As Nikanj points out  and Lilith is keen to observe through her critical anthropologists eyes: the Oankali do not have a penchant for lying and deception as humans do. They communicate in ways we do can not even begin to comprehend. They are familiar with patterns of scent and sensory experiences beyond our grasps. When the ooloi connect to their humans, they share some of this experience with them. Joseph would have never given Nikanj consent to bond with him a second time if left to his own devices. But Nikanj had already seen his mind. He knew Joseph better than he knew himself and he could sense that Joseph was just deceiving himself and Nikanj knew that he had his true consent — perhaps even his future consent — to bond with him. Although Nikanj’s actions then, as well as his actions when he impregnates Lilith, may appear non-consensual through the filter of human morals and mores we must learn to be more open minded. After-all, we are definitely not in Kansas anymore.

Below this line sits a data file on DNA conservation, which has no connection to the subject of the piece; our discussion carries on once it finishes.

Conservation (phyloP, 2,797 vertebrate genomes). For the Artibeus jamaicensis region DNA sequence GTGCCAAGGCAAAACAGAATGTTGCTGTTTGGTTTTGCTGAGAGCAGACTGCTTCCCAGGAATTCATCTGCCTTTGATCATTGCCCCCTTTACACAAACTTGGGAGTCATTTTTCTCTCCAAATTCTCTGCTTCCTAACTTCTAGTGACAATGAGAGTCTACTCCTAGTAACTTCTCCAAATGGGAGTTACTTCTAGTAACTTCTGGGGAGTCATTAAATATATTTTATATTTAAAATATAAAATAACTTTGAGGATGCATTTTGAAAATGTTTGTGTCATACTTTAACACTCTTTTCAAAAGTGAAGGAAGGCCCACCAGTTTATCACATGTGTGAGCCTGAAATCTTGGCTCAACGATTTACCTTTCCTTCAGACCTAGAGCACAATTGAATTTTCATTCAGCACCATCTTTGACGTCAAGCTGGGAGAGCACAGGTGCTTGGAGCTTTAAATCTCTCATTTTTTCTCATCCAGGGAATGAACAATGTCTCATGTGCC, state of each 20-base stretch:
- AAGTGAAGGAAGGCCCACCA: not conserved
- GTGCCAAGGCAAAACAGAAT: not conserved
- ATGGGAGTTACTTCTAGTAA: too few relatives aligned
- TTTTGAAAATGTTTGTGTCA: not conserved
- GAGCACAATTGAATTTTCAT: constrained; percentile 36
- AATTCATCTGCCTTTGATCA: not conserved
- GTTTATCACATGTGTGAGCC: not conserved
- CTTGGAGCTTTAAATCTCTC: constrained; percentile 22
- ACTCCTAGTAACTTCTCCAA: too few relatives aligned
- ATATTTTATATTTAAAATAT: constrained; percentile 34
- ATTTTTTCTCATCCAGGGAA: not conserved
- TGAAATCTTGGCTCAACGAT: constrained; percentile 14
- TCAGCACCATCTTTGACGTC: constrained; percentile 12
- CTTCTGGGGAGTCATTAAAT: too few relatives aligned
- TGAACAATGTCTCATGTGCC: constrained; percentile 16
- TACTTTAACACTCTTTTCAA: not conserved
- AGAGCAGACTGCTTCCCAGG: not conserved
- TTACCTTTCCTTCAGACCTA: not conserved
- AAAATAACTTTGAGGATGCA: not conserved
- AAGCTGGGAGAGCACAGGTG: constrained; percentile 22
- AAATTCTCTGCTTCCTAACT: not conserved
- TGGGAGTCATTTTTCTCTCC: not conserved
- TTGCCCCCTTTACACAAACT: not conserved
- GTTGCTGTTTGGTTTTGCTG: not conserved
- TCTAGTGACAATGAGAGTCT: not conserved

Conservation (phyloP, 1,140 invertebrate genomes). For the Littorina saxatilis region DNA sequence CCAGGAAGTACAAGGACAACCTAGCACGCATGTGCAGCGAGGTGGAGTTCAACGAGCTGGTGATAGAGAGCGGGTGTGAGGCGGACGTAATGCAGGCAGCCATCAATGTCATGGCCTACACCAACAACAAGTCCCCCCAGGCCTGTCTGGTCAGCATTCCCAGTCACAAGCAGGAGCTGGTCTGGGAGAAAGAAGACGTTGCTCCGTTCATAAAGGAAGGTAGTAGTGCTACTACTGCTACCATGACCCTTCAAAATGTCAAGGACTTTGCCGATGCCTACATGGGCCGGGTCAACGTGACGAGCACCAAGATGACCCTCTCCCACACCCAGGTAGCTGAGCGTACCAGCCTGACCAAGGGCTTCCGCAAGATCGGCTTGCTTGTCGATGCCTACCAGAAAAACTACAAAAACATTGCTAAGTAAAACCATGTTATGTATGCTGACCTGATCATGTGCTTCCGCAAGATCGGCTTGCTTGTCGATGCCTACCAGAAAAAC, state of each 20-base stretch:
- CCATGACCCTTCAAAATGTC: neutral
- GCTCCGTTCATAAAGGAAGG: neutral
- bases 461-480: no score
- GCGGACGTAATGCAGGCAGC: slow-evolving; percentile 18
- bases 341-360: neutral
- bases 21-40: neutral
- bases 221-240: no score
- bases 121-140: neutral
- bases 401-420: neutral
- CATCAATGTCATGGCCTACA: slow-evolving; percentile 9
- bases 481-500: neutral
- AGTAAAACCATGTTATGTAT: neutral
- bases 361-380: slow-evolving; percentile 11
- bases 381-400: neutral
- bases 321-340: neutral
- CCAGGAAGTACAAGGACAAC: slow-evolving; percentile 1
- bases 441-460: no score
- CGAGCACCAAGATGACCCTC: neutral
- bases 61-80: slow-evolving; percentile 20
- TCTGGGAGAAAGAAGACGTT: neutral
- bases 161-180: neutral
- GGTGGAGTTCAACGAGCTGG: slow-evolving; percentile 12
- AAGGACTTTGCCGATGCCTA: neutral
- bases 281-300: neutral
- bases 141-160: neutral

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October 17, 2011

It’s Like Bullet Time

As the government gives chase to Bandit, Tinker and Pirate, in the second edition of We3, a scientist tells the pursuing soldiers over the phone that they do not understand what they are getting themselves into. He describes to them the depth of the alteration done to We3, trying to prepare them, “even their senses are different from ours. They’re much faster than any human. They experience time and motion differently.” That concept would normally be hard for a reader to understand since, being humans, we are only used to experiencing time and motion as we experience it in everyday life. But that is the beauty of a graphic novel, we can be shown what we can not imagine on our own.